In a week, I will leave for Denmark with our two sons. We will enjoy a few days in London, sightseeing, vacationing, and even if Britain is not famous for its food and fancy British cuisine, I am sure we will enjoy good food as well. Because sharing a meal and a table with our sons, it the best table to be seated at.
And then: then we embark to Denmark. And I am tempted to say: to sit down and eat! “Welcome, sit down and eat. Take some more.” And after a delicious lunch, we will go for a walk or have a good long talk, and then we will sit down for coffee with cakes, bread and hygge… and finally we will sit down for a delicious dinner. “Welcome, eat eat eat!”
We used to make fun of my husband’s grandmother, who truly did greet us with the words: eat eat eat, spis spis spis…..whenever we visited.
But it is far from just eating. It is taking time to sit, putting down your cell phone, your calendar and your other plans, and just sit, enjoy, eat and be happy. And from meals like that, we become what we receive… yes, we become what we eat.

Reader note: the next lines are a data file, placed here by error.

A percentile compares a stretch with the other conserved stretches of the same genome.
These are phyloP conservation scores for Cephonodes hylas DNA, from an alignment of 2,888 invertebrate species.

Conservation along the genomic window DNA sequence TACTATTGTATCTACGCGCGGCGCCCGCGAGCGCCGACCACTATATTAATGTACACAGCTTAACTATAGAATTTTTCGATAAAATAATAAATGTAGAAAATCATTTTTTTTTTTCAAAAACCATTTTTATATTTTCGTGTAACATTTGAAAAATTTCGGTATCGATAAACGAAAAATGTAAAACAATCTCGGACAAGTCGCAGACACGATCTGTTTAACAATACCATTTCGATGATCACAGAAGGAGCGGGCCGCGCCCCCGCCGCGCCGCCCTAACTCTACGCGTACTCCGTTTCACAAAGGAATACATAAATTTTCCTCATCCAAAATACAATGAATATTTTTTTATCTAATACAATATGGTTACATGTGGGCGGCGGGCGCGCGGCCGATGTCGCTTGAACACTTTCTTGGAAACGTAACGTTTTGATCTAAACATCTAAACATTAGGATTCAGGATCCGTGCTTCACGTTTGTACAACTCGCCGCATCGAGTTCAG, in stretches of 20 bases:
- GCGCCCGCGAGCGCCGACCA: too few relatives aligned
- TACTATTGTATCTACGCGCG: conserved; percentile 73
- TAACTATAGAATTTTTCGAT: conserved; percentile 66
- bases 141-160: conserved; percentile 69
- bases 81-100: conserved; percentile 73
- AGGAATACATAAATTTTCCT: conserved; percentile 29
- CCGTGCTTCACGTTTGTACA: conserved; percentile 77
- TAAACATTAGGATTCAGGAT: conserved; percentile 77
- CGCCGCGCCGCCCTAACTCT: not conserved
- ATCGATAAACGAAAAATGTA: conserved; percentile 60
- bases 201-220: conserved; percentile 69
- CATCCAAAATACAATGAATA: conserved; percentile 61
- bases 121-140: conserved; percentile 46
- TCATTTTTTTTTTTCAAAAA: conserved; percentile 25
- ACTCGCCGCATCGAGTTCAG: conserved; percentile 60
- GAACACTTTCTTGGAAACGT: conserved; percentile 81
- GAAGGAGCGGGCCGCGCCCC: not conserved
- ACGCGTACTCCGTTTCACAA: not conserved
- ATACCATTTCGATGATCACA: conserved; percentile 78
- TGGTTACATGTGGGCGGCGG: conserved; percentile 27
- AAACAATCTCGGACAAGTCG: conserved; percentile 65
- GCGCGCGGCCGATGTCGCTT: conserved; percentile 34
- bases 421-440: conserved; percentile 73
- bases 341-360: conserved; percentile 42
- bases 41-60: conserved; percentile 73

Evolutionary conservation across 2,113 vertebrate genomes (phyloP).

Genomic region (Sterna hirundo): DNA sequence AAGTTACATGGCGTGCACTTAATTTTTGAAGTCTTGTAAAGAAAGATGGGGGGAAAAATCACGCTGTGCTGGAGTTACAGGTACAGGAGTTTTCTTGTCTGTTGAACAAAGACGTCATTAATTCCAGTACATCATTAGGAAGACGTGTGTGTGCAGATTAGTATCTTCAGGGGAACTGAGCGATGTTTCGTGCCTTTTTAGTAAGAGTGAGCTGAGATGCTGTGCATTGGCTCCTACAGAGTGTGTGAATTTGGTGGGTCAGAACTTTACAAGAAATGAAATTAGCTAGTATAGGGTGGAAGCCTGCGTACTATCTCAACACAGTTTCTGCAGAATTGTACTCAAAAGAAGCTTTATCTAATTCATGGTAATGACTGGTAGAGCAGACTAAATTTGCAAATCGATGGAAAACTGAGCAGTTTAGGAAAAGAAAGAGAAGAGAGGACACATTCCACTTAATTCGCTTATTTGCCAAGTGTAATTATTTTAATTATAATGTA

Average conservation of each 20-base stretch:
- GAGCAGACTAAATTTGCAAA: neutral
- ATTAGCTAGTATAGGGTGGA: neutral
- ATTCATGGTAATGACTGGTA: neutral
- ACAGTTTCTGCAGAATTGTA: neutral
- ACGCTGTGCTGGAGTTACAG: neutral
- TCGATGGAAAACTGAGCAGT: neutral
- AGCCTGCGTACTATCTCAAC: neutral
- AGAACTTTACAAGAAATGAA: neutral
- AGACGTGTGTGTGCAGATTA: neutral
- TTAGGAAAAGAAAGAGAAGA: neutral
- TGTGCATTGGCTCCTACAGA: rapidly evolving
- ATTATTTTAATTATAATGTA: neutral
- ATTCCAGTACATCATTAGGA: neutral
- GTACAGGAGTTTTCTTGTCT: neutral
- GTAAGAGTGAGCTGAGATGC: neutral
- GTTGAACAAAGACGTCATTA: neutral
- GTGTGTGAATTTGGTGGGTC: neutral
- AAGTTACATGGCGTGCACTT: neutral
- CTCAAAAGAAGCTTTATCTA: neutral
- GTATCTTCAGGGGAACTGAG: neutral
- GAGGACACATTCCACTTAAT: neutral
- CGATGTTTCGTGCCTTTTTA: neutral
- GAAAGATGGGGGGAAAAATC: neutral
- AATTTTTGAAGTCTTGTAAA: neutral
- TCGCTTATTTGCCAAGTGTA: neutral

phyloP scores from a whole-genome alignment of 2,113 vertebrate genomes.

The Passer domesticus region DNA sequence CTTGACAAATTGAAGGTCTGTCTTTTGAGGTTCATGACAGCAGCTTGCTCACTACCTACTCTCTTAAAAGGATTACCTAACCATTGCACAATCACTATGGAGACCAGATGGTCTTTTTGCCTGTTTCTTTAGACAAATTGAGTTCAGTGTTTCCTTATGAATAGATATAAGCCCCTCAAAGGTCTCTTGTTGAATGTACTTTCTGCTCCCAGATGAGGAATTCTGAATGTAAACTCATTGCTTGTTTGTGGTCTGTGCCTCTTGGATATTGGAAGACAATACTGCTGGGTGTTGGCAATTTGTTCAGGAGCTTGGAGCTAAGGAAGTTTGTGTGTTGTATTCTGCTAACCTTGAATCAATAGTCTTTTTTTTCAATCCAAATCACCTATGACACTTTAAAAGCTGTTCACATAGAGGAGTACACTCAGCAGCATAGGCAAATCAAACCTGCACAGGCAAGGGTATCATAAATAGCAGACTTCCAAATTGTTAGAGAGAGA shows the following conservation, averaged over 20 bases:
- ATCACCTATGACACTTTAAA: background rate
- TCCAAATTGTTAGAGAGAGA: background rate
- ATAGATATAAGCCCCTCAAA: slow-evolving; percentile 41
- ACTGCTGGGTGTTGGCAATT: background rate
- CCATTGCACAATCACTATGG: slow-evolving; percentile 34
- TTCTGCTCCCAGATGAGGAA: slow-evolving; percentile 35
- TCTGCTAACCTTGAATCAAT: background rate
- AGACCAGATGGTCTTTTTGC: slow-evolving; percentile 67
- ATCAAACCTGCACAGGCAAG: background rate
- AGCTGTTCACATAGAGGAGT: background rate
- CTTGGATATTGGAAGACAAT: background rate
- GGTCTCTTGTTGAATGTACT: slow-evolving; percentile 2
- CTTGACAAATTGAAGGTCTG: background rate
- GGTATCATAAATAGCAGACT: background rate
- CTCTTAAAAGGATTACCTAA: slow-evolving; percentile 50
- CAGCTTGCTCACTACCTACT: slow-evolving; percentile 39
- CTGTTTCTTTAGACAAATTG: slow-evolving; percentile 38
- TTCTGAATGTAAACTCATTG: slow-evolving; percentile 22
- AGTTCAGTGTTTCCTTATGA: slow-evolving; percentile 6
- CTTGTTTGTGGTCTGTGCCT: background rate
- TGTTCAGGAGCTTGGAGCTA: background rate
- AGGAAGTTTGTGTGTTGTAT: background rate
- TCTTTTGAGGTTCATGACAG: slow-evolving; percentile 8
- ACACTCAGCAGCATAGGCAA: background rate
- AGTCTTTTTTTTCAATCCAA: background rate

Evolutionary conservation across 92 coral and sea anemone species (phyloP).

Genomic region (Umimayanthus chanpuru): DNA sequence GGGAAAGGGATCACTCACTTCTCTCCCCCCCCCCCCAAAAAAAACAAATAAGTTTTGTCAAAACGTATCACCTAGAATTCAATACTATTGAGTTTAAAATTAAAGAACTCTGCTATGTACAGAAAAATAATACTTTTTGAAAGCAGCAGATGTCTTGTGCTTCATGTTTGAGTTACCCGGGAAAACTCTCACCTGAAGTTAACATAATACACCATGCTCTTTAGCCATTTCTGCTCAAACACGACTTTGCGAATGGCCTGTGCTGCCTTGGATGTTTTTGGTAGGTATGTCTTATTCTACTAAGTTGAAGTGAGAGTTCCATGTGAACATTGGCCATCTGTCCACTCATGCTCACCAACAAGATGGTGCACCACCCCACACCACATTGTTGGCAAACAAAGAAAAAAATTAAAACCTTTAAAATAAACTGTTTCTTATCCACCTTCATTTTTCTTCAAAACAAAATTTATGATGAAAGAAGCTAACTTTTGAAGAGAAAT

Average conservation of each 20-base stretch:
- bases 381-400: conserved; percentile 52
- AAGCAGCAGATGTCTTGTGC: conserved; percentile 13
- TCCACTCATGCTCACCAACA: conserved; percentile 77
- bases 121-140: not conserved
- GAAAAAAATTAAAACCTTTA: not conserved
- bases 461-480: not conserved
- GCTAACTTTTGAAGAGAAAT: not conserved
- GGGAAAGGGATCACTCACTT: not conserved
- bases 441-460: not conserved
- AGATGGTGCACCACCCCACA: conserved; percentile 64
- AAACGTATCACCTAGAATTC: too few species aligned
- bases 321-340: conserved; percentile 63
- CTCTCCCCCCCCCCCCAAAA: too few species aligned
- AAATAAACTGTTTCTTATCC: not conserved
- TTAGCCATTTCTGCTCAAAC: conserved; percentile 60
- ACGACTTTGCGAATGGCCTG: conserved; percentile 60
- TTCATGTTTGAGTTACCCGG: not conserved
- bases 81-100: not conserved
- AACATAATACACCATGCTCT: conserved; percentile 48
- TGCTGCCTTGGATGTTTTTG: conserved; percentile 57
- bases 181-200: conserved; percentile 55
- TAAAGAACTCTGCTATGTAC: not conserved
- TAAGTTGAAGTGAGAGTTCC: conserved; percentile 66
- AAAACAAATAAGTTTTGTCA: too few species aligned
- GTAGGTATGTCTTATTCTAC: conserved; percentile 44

“We become what we receive” This beautiful line we hear every Sunday, when we have shared bread and wine at communion. The beautiful communion hymn “By your hand you feed your people….” is a fine expression of what we believe to be true when we celebrate Holy Communion. That we share so much more, than just a small piece of bread and a sip of wine. We share life, we share connectedness, relations: we share humanity and our common struggle with right and wrong, good and bad. We share a simple meal: simple and yet very nourishing and needed.
“By your hand you feed your people,
food of angels, heavens bread.
For these gifts we did not labor,
by your grace have we been fed. /
In this meal we taste your sweetness,
bread for hunger, wine of peace.
Holy word and holy wisdom
satisfy our deepest needs. /
Send us now with faith and courage
to the hungry, lost, bereaved.
In our living and our dying,
we become what we receive.”
We become what we receive.
We become what we eat.
What do we live by? Daily bread, delicious Danish lunches, extravagant exotic dinners, lovingly prepared family meals, fast food, slow food, or tempting desserts?
What do we live by? Soft words of encouragement, care, compassion, commitment, honesty, trust, respect, and hope.
Instead of spending or wasting valuable time of our precious life to wonder about and try to proof the miracle of the 5000 people miraculously being fed, - we should simply listen to the words of the Gospel, acknowledge the miracle of life, the importance of sharing, the fact that we do indeed live by and become what we receive.